Thompson Found Guilty on All Counts

Dr. Christopher Thompson, the former emergency room doctor who used his car to assault bicyclists Christian Stoehr and Ron Peterson in July 2008 (and another cyclist in March of the same year) was found guilty this week last month of six felonies and one misdemeanor. Charges included two counts of reckless driving, two counts of battery, two counts of assault with a deadly weapon, and one count of mayhem. According to a report on NPR, Thompson potentially faces 10 years in prison. Many people feel this could be the landmark case that finally changes attitudes and outcomes in motor vehicle/bicycle collision cases.

Editor’s note: Somehow I missed this story back on 11/2 and was only just now alerted to it by a story that was coincidentally published by NPR on 12/2. Sorry for the confusion.

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19 Responses to “Thompson Found Guilty on All Counts”

  • cb says:

    Justice.

  • Lovely Bicycle! says:

    Wonderful news; perhaps this really is the beginning of changing perceptions.

    On an unrelated note – It is quite bizarre, but I know several Christopher Thompsons (though with various spellings). None of them are the person in question, but two of them are also doctors.

  • doug says:

    Surprisingly good news.

  • Doug R. says:

    I want him in a prison yard full of bicyclists who randomly collide with him every day for the term of his sentence! That’s Justice!

  • Lucas says:

    Many people feel this could be the landmark case that finally changes attitudes and outcomes in motor vehicle/bicycle collision cases.

    One can only hope

  • sygyzy says:

    I am surprised and happy. Well I am not surprised with today’s news since it was pretty clear the case was heading in this direction a few weeks (months?) ago but I certainly was surprised back then when it seemed to be going well. What a horrible human being.

  • Yokota Fritz says:

    I’m confused — the verdict was rendered on 11/2, and now it appears again tonight on my RSS feed and dated 12/2. WordPress hiccup?

  • Adrienne says:

    I hope he loses his medical license. He shouldn’t be allowed to put his hands on another human being again for the rest of his life.

  • David says:

    Good. Very Good Indeed.

  • Surly Dave says:

    Is this another case or some kind of update on the November 2 jury verdicts?

  • Alan says:

    @Fritz, Surly Dave

    I goofed up. 11/2, not 12/2. The NPR story threw me for a loop. Clueless…

    Thanks-
    Alan

  • bongobike says:

    Somehow I missed this too. Not too late to say HURRAY, though!!!

  • Shay says:

    You know, I find myself inclined to agree with the person who said he should lose his medical license. As I understand it, the basis of the medical profession is the Hippocratic Oath, which directs the physician to do no harm. Deliberately using your car as a weapon against another human being is certainly doing harm, and a violation of the oath. Does anyone know if this is standard practice when a doctor is convicted of a violent crime?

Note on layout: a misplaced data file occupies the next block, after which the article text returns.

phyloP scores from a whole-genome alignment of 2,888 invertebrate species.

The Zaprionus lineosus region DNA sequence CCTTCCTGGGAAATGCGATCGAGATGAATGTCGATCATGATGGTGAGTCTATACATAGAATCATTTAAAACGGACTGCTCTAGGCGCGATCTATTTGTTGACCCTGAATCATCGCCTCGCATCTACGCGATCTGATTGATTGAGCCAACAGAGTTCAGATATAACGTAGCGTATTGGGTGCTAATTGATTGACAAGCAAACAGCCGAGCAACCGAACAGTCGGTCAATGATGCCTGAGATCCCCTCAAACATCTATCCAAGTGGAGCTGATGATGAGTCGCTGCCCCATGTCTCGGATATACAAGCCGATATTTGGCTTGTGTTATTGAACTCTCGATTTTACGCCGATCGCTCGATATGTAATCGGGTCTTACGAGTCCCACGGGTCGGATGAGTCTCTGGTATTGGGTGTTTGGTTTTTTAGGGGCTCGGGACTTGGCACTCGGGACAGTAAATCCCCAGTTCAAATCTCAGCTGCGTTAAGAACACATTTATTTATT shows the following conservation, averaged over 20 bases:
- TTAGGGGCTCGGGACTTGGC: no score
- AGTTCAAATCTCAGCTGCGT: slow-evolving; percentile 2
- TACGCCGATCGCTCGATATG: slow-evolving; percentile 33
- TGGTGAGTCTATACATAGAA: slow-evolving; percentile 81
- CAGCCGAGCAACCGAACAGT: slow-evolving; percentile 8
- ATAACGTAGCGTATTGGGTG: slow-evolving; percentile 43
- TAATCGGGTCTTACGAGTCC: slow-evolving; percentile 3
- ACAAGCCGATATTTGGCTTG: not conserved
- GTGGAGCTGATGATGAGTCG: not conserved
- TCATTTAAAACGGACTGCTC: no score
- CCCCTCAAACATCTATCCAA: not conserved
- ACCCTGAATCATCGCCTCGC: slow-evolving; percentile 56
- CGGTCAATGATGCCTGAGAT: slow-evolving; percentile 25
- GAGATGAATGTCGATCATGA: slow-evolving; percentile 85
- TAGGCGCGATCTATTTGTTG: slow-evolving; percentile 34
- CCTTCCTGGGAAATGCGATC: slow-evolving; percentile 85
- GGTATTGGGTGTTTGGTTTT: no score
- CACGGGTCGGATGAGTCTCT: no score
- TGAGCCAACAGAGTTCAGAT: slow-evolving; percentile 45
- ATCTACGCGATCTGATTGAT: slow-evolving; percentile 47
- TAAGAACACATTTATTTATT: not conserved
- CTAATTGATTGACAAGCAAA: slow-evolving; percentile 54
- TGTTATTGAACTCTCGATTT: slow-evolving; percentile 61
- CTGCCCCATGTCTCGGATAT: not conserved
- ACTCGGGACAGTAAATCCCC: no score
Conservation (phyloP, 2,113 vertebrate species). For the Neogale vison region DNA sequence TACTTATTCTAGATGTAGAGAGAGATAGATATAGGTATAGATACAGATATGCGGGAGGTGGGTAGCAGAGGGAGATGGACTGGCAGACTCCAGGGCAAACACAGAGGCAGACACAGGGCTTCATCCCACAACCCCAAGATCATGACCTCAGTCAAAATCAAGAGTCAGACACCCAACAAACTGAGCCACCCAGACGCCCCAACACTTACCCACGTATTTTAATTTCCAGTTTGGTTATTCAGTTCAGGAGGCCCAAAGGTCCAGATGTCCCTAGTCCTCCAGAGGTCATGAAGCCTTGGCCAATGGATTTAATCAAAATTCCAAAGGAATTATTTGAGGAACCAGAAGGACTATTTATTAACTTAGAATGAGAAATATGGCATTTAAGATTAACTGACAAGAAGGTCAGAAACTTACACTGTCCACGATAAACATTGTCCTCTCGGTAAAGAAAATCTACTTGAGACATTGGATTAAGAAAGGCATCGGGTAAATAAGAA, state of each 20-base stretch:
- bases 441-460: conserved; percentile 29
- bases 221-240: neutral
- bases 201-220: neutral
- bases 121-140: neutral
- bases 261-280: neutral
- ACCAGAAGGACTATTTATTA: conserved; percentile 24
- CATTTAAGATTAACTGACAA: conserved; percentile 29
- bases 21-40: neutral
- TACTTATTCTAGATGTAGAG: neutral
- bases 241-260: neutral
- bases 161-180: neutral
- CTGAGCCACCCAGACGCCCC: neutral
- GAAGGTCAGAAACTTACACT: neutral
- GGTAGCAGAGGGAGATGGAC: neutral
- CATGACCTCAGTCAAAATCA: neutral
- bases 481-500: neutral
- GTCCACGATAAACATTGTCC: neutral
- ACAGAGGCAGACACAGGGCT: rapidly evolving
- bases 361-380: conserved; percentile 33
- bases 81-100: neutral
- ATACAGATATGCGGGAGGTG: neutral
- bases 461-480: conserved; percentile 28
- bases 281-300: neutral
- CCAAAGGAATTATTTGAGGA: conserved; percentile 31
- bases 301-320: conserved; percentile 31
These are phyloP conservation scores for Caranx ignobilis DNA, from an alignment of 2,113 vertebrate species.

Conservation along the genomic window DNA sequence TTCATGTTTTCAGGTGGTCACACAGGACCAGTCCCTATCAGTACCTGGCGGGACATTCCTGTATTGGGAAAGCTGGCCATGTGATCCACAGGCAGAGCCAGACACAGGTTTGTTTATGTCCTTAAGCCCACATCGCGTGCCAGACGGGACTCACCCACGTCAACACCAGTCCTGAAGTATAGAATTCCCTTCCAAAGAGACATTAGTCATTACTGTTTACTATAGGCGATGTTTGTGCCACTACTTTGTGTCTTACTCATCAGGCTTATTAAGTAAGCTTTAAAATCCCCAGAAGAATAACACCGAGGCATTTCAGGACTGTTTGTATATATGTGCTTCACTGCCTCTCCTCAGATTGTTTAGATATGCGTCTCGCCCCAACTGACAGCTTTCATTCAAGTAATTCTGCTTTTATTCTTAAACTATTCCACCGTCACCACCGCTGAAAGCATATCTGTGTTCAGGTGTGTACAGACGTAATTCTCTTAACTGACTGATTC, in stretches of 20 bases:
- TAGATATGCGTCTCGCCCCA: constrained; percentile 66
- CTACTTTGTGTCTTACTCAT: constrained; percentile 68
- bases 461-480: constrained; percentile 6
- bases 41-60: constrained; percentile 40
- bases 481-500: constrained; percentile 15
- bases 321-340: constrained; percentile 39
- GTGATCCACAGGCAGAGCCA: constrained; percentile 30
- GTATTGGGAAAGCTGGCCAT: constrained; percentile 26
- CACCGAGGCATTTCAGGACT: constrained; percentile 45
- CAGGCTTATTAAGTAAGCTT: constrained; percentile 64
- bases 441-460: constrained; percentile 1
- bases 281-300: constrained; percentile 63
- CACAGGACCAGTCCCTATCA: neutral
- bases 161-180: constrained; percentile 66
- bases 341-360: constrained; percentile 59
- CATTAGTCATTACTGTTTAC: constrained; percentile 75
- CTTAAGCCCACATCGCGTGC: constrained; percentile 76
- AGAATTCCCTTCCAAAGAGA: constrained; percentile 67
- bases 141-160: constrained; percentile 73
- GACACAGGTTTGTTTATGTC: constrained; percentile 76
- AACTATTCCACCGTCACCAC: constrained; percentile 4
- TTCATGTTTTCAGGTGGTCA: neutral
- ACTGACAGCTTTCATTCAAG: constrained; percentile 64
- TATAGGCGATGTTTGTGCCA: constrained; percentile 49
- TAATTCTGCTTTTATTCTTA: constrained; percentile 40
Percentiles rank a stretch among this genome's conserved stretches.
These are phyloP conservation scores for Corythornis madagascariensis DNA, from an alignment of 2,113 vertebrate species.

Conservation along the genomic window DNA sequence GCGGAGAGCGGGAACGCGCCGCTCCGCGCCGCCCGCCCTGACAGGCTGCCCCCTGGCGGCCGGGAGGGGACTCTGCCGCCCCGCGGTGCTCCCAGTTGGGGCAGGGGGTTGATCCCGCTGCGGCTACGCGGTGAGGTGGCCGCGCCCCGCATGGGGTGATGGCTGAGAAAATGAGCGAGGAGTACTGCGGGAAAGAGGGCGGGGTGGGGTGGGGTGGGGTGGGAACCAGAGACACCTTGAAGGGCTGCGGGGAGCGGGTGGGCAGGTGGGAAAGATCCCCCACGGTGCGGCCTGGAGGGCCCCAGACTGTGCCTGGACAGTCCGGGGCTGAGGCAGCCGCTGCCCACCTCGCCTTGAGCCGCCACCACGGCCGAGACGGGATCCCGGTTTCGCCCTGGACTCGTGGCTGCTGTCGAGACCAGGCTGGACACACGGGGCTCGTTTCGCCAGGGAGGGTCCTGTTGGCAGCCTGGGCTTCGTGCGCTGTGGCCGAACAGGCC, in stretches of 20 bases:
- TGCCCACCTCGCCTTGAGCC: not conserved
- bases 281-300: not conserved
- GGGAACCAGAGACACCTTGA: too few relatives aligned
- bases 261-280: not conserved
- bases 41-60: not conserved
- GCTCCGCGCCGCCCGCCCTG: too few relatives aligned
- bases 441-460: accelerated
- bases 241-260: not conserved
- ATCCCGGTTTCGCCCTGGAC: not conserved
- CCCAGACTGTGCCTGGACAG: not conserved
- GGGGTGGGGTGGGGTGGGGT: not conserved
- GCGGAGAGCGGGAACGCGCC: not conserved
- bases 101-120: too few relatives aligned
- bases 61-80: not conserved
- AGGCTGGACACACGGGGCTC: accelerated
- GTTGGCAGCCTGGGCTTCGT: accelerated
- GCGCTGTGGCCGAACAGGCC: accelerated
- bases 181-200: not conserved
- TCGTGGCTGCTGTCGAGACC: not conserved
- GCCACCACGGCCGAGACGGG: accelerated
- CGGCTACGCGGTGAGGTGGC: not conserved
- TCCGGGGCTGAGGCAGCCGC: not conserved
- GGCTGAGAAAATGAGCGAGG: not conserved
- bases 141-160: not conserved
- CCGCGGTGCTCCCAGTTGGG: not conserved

• Duncan Watson says:

    A felony conviction will automatically result is loss of his medical license. Which according to Nurses that have worked with him is a good thing.

  • bikinginla says:

    NPR originally was going to report on this shortly after the verdict, but the story was delayed due to coverage of the Ft. Hood shootings. The story ran yesterday to coincide with Thompson’s sentencing, which was scheduled for Dec. 3rd; however, the defense was granted a continuance that delayed sentencing until Jan. 8th: http://tiny.cc/sentencingdelayed.

    My understanding is that his medical license will automatically be revoked; however, he can apply for reinstatement, which is granted more often than one might think. But at the age of 60 and facing up to 10 years in prison, it’s questionable whether he will practice again.

  • Jonathan says:

    As a physician, I am in full agreement that he should never practice medicine again. Unfortunately, my experience is that often much is done in the favor of physicians via rehabilitation programs in hopes to reinstate a license. As pointed out, at his age, this will be very unlikely.

  • bongobike says:

    With a temper like that, it makes you wonder how many times he violated the Hippocratic Oath and actually hurt patients out of anger, carelessness, impatience or whatever.

  • Lovely Bicycle! says:

    Medicine, especially in the USA, is a lucrative business. Therefore not all doctors are in it for humanistic reasons. They do not do a lie detector test on residents to ensure they actually believe in the Hypocratic oath. The fact that American medical schools encourage cut-throat competition based on grades and test scores rather than performance in a medical or pre-medical setting, does nothing to remedy that. There are many doctors out there, practicing right now, who are not too different from Thompson.

  • Surly Dave says:

    S’ok. The NPR story threw me for a loop too!

 
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